An authoritative history of post 9/11 America has not yet been written. We may be too close to the events of that day — and the weeks and years after — to see it clearly.
But that is, in part, the assignment celebrated novelist Laila Lalami gives herself in Conditional Citizens, a no-holds-barred non-fiction debut.
Lalami recalls the sentiment of President George W. Bush after the terrorist attacks: You’re either with us, or you’re against us. She sets out to expose the false simplicity of that idea. “My life resisted the kind of easy categories that the head of state had outlined for everyone,” she writes.
That is true not just for her, but for an entire class of people whom she describes as “conditional citizens.” These are the many Americans who cannot enjoy full rights because of markers of identity, such as race, gender, sexual orientation or religion. For conditional citizens, duality is the inevitable constant. We want America to succeed, as our fates are here; and yet we cannot turn a blind eye to the enormous gulf between purported values of equality and the realities of systematic oppression.
Though who is allowed to criticize America is a matter of privilege, Lalami says. Donald Trump can call this country “the laughing stock of the world,” and still be president. Yet when Lalami has criticized this country — for example, describing the U.S. invasion of Afghanistan as an attack against innocent civilians — she has been met with disbelief and suspicion. She is also expected to be a voice for Islam and an expert on terrorism. As she toured the U.S. to discuss her dazzling historical fiction The Moor’s Account about the man widely considered to be the first Black explorer of America, a white woman in Arizona asked her to pontificate on ISIS. Lalami wonders: “If the guest at the dais had been a white writer, invited to talk about a novel of exploration set in sixteenth-century America, would any of the readers in attendance have brought up the KKK?”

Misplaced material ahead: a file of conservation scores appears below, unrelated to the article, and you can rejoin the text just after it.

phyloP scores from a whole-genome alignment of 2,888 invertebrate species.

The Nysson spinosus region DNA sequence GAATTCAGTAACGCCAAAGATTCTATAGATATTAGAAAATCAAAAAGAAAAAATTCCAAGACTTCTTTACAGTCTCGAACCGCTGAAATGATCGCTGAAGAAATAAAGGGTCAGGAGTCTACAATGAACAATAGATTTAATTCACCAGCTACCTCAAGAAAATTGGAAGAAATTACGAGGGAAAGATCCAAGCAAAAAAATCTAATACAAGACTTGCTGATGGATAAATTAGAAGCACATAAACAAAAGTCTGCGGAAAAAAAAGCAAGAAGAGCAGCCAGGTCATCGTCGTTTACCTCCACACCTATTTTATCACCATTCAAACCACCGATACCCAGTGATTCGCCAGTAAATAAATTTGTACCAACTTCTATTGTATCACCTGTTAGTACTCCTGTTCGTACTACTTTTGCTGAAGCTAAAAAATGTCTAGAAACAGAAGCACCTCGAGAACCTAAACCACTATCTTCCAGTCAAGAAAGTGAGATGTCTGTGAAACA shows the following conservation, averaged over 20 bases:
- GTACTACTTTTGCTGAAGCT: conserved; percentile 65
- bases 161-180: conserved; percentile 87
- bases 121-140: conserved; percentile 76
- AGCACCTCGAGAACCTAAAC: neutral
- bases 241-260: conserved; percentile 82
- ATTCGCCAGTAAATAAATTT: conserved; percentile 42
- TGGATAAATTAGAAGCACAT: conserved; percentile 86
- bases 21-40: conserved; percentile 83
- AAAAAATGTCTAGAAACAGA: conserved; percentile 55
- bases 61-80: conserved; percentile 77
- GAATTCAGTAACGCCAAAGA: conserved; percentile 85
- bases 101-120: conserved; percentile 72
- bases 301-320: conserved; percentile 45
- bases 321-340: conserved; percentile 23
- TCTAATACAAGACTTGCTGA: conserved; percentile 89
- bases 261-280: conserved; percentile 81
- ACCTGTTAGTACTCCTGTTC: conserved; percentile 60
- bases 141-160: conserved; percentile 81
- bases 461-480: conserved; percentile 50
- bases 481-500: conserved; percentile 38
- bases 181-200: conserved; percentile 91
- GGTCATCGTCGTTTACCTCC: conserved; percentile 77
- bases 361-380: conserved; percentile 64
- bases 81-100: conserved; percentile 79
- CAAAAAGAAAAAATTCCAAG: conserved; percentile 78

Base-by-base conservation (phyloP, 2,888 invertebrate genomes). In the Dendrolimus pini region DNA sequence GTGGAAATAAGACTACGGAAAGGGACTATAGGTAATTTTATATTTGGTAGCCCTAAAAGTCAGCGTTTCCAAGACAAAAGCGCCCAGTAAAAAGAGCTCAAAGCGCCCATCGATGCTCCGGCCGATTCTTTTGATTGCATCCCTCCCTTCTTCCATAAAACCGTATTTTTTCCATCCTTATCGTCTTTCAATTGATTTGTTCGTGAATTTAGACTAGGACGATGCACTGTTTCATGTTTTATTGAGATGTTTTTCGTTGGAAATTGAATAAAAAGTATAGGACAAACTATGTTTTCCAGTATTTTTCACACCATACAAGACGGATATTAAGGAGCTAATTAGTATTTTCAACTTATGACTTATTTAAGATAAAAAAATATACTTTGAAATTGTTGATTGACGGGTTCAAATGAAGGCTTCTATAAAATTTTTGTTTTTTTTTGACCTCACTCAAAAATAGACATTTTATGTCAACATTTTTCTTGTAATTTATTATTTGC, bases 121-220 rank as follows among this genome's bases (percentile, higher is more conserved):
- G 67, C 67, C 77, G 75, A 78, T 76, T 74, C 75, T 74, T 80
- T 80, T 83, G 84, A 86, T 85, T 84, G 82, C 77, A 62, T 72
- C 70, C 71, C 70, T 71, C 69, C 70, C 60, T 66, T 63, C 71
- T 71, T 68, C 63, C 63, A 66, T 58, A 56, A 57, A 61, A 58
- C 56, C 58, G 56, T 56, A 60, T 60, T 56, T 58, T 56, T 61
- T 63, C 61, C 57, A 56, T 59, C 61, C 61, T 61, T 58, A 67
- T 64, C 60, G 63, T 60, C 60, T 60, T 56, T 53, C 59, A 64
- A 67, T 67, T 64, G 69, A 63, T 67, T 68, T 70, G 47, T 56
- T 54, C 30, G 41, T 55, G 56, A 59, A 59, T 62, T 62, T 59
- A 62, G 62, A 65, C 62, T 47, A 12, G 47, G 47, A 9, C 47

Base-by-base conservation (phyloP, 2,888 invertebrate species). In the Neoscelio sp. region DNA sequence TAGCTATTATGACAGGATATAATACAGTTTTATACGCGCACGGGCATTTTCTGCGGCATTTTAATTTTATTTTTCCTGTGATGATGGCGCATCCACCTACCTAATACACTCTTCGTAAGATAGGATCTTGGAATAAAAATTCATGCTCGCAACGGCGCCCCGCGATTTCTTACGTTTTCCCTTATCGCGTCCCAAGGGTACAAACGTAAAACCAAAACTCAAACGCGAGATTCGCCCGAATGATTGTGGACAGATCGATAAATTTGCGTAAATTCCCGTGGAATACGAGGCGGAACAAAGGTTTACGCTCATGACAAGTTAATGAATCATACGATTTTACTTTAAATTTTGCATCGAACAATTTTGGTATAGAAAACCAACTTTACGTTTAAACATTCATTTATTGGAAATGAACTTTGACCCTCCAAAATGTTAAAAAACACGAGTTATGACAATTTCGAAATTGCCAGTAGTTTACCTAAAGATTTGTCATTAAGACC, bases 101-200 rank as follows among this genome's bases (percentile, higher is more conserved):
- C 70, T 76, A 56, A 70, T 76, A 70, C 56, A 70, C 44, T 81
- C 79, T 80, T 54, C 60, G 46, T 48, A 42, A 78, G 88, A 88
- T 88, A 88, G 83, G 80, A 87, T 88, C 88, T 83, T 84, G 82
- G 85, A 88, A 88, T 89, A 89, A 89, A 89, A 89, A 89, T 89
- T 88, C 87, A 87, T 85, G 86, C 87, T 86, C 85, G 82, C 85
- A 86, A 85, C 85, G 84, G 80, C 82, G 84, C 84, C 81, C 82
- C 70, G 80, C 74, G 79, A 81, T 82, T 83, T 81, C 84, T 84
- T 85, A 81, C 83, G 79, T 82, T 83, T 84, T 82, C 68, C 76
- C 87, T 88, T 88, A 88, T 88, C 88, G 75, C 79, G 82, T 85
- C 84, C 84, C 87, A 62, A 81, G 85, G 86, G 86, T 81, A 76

We know the answer to that question.
Lalami was born in Morocco and came to the U.S. for graduate school. She stayed because she fell in love with an American, whom she married. When she applied for citizenship, she took her oath of allegiance in the same complex where Japanese Americans were rounded up during World War II. The barracks hastily built to intern these citizens of color have since been converted into a parking lot. “I don’t think the erasure is accidental,” she writes. “Over the last twenty years, I have come to understand that there is nothing more American than forgetting the past.”
Lalami structures Conditional Citizens: On Belonging In America as a series of personal vignettes and historical dives that are more broad than deep. Her contribution is not original research. She relies largely on the scholarship of others and news archives to explore her own understanding of what it means to belong in this country. What she brings is self-awareness.
Casual encounters in everyday life prompt her to probe American history and unearth forgotten facts and significant erasures. For example, Muslims have been a longstanding part of the country, starting with many of the Africans brought to the U.S. in the transatlantic slave trade. Only they were not able to build mosques alongside the churches they’d built for white settlers.
Lalami wrote Conditional Citizens before the execution of George Floyd on May 25, 2020, which was recorded, streamed worldwide, and rapidly accelerated the reach of the Black Lives Matter movement. Her book is not designed to win over those “in the middle.” She can and will be dismissed by some as a newcomer who has lived the American Dream and then trashed it. But mainstream acceptance is not her central concern. Her goal, it seems, is to thread together the experiences of a breathtakingly diverse underclass. This constituency is increasingly finding its voice, and she is amplifying what had long been intimate, complicated inner thoughts.
Aarti Shahani is the author of Here We Are: American Dreams, American Nightmares.